Lou Mycroft

In my day job I’m a teacher educator, working at The Northern College, Barnsley, in Yorkshire, UK.  I’ve been at the College since 2000, arriving via a short and brutal career in Lou Nice Pic March 2016community development.  My professional background is Public Health. As a tutor for the Community Regeneration Programme at Northern College, I saw the same students come back time and time again, bringing new cohorts of volunteers, and it occurred to me that sustainability might be better met, if key people learned to teach.

So that’s how it started.  I’d had a mixed experience of teacher education, as a student.  A non-accredited ‘Training the Trainers’ course at the Centre for HIV and Sexual Health in Sheffield quite literally changed my life (no surprise to learn of its grounding in Freirean principles then), but the PGCE I later completed was hindered by my own bad attitude (“I just need the qualification” – how arrogant) and the dullness of the course.  If teaching was exciting – and it is – why should teacher training be anything less than a transformational learning experience?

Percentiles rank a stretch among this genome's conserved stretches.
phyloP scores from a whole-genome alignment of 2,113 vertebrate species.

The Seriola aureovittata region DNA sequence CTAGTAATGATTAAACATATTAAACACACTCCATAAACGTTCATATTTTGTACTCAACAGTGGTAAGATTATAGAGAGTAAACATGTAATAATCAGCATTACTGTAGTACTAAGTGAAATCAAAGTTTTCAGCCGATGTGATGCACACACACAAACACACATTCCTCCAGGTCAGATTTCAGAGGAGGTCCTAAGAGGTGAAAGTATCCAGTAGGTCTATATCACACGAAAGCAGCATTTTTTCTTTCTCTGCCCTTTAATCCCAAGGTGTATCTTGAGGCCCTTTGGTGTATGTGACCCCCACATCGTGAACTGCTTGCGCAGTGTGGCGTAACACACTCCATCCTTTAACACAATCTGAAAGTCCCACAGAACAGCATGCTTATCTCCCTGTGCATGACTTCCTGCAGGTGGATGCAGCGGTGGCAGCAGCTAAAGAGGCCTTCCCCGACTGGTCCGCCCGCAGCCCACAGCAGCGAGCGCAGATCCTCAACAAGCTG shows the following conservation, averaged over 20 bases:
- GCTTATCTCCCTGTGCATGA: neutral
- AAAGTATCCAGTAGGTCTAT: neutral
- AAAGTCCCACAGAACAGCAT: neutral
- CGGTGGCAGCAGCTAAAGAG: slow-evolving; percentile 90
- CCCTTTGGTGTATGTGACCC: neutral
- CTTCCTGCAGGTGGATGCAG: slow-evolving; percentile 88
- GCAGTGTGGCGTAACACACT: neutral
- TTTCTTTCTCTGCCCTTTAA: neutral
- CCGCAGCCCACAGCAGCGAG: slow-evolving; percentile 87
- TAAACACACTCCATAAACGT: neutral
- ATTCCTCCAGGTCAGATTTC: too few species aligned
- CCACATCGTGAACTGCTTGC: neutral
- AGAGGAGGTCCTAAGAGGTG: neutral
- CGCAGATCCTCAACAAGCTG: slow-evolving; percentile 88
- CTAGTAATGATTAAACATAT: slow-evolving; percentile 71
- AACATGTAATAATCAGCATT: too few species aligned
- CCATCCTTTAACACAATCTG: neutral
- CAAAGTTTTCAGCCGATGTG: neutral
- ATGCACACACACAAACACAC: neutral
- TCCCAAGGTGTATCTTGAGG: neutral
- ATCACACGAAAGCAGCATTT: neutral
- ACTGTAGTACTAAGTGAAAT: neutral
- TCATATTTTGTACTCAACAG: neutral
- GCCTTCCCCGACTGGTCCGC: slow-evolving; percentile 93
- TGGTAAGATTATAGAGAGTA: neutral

Since 2008 we’ve been developing a pedagogy of social purpose education, which I believe offers hope for the future of education.  I was also lucky to train with Nancy Kline as a Thinking Environment Coach and Consultant (Kline, 2009), a connection back to those early days at the Centre for HIV and Sexual Health.  Alongside our commitment to the democratising potential of social media, what we offer on the TeachNorthern programme is a rich environment in which people can think critically for themselves, and act collectively in praxis.

I also write (I love to write).  This blog, articles whenever I get the chance, on social media…Twitter has been the single most helpful discipline for my writing.  I’ve contributed to three books and am proudest of my chapter with Jane Weatherby in Further Education and the Twelve Dancing Princesses. Watch this space for our next outing with many of the same mischievous team, based on Machiavelli’s The Prince.